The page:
This is the RepStrap in its current configuration printing in a heated chamber at ~50°C:

And that’s one of the produced parts:

Household repairs: fix a broken aquarium filter

Last night I moved my goldfish aquarium to my new home. During reassembly of the pump a small clip that secures the sealing bracket on my “EHEIM eco pro” aquarium filter broke. I had to quickly fix this since the fishes were waiting in their transport container and urgently needed some fresh and circulated water.

A great opportunity to test my RepRap workflow!

I removed the broken part, took some measurements, drafted a replacement in OpenSCAD and printed it on my RepStrap in ABS. From idea to completion in 45 minutes. I suspect that it would have taken longer to even find a spare part supplier. Order and delivery not included.

I published all files on thingiverse: http://www.thingiverse.com/thing:16119

 

RepStrap’s first child – another RepRap family tree

We have reached another milestone in our RepRap Projekt. Our RepStrap finished printing its first child. The Prusa Mendel v2 is assembled and working.

Last two challenges had to be overcome: Because the RepStrap still has no heated printbed the Prusa x-carriage had to be made from PLA. Which is not the best choice when faced by the heat radiation from a heatbed at up to 110°C and extruder temperatures beyond 200°C. Fortunately the carriage survived just long enough to get its ABS-replacement printed on the Prusa itself.

The same applies for the Extruder body: The PLA version did not withstand the heat long enough so we temporarily replaced it with the RepStrap’s extruder. This way we could print an ABS-extruder (seen in the picture below; there are still some warping-issues since the power supply was not capable of heating the printbed up to our desired temperature)

During the assembly of the Prusa, we decided to substitute some of the parts with better replacements than provided by the original Prusa repository. These are:

Replication almost complete

Our RepStrap nearly finished printing all neccessary parts for its first child, a Prusa Mendel v2. Only the Extruder is missing.

Yesterday Jonas made a short video of the RepStrap printing.

The Printer should primarily serve the purpose to make a ‘real’ RepRap-Prusa from printed parts. Since I managed to get reasonably useful (and mechanically robust) print results, step by step set of parts for a RepRap-Prusa was completed. Further calibration and optimization of print quality took place throughout the process.

Initially we started printing with a spool of PLA-90 from Orbi-Tech – a german supplier for 3D-Printer Filament. They sell this special type of PLA as beeing more heat resistant than standard PLA (getting weak at 90°C). Unfortunately this PLA blend is much harder to print, especially without a heated printbed. Although Orbi-Tech claims this “premium PLA” warps less than standard-PLA, we could not confirm that. So after a lot of fine Tuning and experimenting we switched to white Standard-PLA (from Orbi-Tech as well) for the remaining prints.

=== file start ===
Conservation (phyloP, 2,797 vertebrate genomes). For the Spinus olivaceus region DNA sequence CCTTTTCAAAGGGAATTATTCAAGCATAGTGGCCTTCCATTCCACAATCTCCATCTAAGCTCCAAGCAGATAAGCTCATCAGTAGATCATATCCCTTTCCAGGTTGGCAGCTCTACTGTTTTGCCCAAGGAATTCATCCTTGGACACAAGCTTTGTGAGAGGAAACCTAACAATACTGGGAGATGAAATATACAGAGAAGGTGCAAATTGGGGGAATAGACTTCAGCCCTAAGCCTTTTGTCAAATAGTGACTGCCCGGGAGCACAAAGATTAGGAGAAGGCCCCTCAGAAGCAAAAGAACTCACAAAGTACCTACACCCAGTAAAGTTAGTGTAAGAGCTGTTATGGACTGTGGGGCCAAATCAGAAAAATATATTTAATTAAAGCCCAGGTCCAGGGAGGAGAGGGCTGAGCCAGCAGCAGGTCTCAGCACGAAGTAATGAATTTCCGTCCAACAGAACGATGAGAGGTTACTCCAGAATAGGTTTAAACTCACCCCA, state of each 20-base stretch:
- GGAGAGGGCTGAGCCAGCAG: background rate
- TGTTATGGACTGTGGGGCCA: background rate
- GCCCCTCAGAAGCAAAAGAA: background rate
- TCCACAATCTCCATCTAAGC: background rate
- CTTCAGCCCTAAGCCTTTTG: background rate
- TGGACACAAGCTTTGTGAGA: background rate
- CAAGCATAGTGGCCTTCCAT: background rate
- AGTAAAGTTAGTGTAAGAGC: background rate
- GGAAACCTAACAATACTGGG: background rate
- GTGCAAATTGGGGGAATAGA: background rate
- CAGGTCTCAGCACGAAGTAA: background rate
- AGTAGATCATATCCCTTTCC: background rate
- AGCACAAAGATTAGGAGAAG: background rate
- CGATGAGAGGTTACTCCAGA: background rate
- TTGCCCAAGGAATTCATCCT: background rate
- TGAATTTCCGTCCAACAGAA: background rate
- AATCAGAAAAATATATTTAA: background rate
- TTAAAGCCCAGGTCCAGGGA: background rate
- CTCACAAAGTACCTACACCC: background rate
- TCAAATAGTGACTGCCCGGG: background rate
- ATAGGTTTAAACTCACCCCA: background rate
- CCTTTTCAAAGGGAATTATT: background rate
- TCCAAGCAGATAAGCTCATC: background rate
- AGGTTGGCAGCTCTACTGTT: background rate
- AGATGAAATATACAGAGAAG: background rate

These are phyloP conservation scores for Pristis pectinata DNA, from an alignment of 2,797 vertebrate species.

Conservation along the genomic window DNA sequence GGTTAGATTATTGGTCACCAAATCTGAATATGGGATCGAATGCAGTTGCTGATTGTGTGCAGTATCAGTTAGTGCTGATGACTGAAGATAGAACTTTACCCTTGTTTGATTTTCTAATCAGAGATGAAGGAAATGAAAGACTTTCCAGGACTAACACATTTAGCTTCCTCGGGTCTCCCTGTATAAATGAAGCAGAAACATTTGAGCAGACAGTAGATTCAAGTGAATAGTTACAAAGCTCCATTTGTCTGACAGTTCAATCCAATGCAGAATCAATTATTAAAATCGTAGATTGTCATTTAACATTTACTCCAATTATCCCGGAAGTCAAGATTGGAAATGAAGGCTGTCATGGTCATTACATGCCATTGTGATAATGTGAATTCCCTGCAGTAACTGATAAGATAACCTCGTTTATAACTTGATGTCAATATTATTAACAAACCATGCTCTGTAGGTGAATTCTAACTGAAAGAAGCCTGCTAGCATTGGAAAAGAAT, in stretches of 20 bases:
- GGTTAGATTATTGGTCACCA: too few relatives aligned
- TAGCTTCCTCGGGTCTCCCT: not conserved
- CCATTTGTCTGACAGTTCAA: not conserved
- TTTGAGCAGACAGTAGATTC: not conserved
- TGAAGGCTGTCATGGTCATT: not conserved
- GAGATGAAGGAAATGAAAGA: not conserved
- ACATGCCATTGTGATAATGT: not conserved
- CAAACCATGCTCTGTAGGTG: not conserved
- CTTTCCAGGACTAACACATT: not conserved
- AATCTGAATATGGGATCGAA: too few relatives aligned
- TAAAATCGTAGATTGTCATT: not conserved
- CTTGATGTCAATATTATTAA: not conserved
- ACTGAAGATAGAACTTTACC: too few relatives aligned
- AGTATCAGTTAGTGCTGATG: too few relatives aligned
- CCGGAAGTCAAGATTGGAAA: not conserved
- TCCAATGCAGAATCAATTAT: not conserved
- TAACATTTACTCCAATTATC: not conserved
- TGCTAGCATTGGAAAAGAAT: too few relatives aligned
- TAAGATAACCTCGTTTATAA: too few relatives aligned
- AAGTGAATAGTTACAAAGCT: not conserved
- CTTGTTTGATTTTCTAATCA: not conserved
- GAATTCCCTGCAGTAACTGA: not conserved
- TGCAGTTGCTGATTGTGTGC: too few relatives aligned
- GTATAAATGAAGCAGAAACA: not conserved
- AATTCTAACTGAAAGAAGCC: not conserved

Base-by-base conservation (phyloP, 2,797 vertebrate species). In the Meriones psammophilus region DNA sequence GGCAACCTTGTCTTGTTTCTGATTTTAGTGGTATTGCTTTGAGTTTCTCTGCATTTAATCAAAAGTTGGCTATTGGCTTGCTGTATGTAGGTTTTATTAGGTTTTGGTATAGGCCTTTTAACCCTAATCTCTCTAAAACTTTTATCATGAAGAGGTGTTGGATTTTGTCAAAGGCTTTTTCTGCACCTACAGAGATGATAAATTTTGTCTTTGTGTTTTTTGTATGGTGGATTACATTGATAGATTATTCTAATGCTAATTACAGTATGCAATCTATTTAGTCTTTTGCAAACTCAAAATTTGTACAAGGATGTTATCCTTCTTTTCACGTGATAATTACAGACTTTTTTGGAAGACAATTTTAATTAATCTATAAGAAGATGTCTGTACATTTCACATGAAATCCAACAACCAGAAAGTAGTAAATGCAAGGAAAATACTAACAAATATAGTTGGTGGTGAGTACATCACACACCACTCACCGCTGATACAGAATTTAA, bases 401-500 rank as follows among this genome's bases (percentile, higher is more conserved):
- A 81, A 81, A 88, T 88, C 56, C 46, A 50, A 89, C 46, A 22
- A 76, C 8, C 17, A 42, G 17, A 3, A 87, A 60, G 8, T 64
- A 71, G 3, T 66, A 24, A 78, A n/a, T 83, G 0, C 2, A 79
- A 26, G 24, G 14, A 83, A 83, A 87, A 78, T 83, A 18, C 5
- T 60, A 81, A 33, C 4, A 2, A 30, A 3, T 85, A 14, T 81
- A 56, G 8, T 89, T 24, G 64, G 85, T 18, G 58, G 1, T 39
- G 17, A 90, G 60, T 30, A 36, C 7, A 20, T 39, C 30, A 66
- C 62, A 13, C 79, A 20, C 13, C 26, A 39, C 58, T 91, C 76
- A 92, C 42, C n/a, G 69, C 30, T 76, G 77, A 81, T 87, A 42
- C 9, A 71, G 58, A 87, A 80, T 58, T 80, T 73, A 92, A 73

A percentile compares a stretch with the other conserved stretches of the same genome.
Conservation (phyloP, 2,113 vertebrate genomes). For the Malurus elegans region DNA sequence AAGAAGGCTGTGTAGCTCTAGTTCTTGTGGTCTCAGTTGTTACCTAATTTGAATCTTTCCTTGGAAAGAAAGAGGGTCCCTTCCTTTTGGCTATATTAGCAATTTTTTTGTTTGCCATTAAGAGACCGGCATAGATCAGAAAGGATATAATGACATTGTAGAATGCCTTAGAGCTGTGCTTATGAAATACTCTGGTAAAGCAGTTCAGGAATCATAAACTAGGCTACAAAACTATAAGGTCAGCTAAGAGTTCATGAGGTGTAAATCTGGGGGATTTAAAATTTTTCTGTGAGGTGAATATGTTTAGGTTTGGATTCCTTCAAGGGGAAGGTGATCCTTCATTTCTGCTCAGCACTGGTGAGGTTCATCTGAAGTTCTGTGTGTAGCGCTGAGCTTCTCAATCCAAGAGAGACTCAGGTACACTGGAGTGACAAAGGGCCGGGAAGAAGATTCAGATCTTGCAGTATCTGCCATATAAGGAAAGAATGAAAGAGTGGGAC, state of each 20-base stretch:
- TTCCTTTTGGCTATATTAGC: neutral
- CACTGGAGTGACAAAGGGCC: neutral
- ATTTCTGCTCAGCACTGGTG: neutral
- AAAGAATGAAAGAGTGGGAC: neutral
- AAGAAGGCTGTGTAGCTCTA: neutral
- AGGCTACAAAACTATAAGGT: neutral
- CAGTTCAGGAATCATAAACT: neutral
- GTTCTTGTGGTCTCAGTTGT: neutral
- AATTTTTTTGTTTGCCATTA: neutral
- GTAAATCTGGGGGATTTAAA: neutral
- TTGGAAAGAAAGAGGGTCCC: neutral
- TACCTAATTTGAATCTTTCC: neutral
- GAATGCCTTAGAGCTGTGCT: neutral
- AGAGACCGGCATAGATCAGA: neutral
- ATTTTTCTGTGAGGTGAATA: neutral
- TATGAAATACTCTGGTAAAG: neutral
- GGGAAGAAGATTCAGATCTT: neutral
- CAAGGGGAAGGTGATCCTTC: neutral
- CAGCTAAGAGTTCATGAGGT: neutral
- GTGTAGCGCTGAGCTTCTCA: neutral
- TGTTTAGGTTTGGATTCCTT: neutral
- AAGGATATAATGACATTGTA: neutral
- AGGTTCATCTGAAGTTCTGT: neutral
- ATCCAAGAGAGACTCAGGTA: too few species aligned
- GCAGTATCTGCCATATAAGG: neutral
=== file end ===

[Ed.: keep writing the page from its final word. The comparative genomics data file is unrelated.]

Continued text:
In the picture above all parts that are a little darker (light grey) were made of PLA-90. The bright white plastic is the standard-PLA.

Btw – Jonas started the RepStrap Build Log with part 1, describing our frame design.

Already printing!

Well, that’s awesome. I have never seen a 3D printer live before – and now this bootstrapped contraption on my desk is fabricating three-dimensional objects from plastic.

Absolutely fascinating.

Time passed quickly last week, so i’ll try to give a brief summary of the final steps to a working RepStrap 3D printer.

When our RAMPS-board and microcontroller arrived last week, the electronics were completed. The PCBs came pre-assembled, so i just had to stick the Stepper drivers in place, add a little cooler on top of each and solder some female connectors onto the stepper cables and opto-endstops. I crimped the hotend heat resistor and thermistor onto their cable instead of soldering due to high temperatures near the heater block.

    

As a power source i pulled an old ATX computer power supply from the junk box. There is a great page in the RepRapWiki on how to wire those up.

That’s for the hardware. On my Controller i installed Sprinter, a powerful and extensivley tested RepRap firmware. As a computer-toolchain i am testing SFACT (Slicer) and Pronterface (RepRap host software). For now i am quite happy with those.

In further posts i’ll go into more detail on the first extrusion, my first spool of filament and tuning all the parameters for good print quality.

My way into 3D printing

It must have been about a year ago that I (again) stumbled across the RepRap project. If you ask Jonas, this was probably the key moment, when it grabbed me to build my own 3D printer. Since I can remember we have dreamed up technical projects together that failed to realize due to an absence of a full featured mechanical workshop.

But being able to make free-form objects from plastic right on the desk, that changes everything.

A few months later I had read deeply enough - and Jonas infected. We started developing our own RepStrap - strongly inspired by the RepRap Mendel design. And this is the result so far:

 

 

The frame is entirely made of materials from a local hardware store. The linear bearings on all axes are based on standard 608-ballbearings, aluminum profile and threaded rods. Stepper motors, timing belts were purchased as well as the extruder and hot end for lack of time.

Only thing missing is the RAMPS-1.4 electronics that should be delivered from reprapworld.com these days.

Jonas and I will continue to document the ongoing build process and portray our work done to date.